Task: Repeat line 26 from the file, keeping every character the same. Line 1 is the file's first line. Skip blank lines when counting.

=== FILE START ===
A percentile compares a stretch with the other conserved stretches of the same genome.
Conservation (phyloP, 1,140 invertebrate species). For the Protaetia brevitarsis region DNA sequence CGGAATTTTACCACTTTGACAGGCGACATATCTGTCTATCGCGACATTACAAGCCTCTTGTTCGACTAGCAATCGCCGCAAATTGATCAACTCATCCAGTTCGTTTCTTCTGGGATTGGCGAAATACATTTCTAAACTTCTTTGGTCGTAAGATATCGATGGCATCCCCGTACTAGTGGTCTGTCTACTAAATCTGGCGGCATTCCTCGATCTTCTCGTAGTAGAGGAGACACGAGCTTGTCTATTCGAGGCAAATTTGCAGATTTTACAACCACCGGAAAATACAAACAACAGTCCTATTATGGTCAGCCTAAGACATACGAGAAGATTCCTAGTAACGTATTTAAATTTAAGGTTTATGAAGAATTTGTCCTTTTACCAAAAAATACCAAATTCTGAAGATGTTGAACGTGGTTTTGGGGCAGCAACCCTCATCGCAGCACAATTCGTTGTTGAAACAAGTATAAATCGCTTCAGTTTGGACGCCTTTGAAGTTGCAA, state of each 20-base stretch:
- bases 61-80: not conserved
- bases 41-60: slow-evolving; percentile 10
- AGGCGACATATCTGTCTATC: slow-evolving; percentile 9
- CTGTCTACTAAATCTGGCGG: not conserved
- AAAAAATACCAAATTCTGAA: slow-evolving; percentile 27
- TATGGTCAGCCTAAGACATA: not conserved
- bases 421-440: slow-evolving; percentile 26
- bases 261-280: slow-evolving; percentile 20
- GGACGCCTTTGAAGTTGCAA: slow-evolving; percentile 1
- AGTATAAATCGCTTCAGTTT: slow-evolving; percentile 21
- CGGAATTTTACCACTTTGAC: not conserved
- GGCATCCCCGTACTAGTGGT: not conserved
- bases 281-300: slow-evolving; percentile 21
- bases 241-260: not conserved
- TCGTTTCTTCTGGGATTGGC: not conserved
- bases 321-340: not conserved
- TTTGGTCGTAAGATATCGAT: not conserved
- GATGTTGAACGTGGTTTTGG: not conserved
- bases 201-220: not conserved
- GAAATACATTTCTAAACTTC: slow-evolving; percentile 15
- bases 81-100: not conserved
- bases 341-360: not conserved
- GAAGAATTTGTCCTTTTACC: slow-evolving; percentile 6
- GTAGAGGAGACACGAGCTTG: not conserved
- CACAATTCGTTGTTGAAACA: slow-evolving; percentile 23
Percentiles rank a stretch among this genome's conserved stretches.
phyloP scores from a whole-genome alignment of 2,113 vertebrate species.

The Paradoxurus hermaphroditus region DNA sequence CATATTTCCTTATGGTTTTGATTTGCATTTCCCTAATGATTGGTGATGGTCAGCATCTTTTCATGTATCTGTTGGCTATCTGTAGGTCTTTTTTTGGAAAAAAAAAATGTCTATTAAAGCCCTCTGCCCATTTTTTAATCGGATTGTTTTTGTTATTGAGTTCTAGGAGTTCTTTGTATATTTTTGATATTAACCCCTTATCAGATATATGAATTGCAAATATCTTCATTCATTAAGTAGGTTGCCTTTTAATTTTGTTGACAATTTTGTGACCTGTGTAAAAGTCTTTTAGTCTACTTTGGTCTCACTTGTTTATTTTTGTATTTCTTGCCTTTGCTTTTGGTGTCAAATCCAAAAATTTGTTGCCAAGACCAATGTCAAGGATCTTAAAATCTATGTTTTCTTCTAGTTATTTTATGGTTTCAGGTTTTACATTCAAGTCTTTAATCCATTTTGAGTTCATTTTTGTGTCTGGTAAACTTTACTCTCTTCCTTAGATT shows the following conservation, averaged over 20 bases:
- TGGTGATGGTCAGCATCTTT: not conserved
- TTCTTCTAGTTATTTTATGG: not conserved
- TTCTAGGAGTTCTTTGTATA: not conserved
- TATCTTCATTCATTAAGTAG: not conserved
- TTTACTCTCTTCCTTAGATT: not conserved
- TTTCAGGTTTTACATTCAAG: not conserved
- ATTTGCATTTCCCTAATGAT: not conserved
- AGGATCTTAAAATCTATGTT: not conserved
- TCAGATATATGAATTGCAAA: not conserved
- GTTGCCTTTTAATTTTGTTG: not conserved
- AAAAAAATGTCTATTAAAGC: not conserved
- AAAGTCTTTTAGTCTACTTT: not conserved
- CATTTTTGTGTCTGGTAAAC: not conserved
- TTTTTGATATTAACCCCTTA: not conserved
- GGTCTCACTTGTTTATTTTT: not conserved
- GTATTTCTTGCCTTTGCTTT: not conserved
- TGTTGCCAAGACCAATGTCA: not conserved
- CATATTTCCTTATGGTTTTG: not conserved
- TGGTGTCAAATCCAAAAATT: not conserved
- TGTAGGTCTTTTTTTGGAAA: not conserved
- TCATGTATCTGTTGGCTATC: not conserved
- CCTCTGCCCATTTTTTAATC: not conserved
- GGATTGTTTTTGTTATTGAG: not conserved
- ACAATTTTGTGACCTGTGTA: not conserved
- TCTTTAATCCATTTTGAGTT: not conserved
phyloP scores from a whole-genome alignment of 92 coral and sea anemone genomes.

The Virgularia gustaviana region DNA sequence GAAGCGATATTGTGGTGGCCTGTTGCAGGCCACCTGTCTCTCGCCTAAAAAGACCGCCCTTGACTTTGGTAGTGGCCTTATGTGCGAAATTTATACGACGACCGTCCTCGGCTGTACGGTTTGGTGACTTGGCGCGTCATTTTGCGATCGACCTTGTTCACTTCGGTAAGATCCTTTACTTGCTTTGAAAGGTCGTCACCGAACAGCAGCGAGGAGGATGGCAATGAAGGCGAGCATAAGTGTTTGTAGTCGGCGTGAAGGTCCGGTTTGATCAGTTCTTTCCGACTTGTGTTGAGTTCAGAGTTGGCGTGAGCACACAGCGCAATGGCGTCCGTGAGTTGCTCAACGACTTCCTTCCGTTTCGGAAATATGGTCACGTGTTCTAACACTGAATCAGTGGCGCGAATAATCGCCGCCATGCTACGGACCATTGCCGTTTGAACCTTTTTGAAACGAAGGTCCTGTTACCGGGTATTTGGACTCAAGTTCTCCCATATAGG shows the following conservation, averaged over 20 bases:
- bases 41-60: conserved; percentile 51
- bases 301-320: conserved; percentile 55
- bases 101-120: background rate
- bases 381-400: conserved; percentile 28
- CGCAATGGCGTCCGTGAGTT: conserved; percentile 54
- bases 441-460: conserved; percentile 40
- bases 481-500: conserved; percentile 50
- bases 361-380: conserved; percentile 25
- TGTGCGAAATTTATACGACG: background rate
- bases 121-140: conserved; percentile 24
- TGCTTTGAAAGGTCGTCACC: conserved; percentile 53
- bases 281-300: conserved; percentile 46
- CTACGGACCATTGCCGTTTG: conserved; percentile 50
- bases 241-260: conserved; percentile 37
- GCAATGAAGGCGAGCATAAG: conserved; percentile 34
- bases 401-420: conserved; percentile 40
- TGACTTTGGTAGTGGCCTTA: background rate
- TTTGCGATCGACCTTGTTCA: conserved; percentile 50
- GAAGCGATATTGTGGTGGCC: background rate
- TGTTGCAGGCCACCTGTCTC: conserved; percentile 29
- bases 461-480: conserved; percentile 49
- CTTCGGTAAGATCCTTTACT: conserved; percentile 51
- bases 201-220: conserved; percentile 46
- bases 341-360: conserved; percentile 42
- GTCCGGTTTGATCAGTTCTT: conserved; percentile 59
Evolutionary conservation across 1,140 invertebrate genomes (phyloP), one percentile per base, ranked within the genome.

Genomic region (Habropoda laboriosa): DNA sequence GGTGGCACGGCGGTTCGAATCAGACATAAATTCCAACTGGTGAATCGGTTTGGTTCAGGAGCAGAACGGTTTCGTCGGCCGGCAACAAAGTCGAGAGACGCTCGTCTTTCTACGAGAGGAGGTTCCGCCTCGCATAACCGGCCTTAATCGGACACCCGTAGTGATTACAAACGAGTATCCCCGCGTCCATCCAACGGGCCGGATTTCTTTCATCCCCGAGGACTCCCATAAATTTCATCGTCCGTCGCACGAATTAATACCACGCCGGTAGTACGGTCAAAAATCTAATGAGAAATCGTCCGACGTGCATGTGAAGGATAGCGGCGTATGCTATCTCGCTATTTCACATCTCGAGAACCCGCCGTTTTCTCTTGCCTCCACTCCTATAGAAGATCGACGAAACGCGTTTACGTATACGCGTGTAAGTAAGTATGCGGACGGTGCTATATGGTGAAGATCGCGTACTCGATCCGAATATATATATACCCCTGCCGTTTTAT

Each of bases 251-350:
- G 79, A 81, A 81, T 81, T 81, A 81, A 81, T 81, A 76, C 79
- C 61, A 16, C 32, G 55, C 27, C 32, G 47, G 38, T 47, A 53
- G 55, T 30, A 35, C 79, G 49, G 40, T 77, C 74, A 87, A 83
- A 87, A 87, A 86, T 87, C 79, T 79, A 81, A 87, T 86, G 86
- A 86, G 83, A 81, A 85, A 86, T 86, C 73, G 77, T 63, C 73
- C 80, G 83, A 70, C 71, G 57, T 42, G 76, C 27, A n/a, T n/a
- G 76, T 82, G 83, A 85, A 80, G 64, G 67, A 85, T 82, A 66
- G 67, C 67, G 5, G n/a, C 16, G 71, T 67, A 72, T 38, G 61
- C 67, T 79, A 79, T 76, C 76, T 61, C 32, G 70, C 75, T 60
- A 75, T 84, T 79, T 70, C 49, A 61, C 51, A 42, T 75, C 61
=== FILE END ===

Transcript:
- GTAGAGGAGACACGAGCTTG: not conserved